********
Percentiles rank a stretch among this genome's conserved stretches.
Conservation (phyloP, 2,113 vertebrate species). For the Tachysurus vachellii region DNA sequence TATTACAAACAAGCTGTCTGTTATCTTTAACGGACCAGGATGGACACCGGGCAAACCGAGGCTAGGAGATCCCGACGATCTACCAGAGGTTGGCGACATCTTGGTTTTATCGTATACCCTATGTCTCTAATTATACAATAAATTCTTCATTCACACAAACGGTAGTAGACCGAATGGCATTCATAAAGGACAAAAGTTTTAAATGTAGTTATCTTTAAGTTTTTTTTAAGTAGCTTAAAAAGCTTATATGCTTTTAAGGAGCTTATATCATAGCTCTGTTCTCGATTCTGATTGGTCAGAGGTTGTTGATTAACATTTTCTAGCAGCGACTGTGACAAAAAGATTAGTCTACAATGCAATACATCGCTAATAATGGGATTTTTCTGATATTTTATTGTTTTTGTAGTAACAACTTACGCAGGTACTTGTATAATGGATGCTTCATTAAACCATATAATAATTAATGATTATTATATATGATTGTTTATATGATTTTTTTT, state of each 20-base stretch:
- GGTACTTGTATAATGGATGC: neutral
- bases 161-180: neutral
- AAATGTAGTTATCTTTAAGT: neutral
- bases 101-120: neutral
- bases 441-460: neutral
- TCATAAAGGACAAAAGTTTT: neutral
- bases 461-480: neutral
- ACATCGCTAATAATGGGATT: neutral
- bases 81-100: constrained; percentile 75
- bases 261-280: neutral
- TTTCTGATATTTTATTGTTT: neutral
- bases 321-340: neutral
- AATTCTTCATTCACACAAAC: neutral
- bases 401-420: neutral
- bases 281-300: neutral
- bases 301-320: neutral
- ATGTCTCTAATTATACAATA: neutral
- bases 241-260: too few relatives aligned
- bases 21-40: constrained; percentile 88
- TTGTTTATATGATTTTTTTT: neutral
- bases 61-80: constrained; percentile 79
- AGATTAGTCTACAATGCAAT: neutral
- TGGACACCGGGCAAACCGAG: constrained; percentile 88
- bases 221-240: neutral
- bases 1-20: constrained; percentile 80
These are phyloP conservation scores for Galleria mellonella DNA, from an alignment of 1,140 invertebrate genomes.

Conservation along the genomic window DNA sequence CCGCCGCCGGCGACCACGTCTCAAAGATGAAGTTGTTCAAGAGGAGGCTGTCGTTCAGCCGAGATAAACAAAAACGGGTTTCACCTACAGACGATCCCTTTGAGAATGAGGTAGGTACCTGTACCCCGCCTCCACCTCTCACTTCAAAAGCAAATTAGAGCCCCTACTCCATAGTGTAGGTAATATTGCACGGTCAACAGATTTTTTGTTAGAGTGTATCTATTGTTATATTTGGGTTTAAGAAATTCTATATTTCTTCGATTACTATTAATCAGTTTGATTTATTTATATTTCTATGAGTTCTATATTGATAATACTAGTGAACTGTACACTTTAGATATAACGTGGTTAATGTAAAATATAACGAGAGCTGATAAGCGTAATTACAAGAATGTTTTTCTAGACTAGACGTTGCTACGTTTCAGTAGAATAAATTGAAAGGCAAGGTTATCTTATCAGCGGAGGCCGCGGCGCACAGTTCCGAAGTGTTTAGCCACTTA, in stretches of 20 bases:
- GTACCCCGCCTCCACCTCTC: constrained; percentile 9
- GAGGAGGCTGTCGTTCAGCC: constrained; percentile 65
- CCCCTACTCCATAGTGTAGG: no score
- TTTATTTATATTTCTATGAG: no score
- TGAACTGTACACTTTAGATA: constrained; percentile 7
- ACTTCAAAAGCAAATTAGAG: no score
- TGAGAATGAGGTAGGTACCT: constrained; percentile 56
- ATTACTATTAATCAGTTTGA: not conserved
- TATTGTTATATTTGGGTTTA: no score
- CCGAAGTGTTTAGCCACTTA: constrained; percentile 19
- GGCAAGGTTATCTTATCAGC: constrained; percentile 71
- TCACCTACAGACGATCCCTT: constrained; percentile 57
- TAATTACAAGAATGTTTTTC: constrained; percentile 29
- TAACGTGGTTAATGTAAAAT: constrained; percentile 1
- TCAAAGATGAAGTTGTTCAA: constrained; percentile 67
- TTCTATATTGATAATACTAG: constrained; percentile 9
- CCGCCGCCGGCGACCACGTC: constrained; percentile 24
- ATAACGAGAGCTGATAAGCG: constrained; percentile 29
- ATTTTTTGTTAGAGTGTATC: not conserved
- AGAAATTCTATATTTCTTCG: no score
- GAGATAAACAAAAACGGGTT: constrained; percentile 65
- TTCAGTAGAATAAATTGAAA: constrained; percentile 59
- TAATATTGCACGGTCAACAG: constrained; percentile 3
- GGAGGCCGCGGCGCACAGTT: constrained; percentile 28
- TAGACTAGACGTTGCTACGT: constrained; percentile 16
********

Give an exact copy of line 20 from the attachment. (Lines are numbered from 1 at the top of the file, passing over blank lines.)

- bases 241-260: too few relatives aligned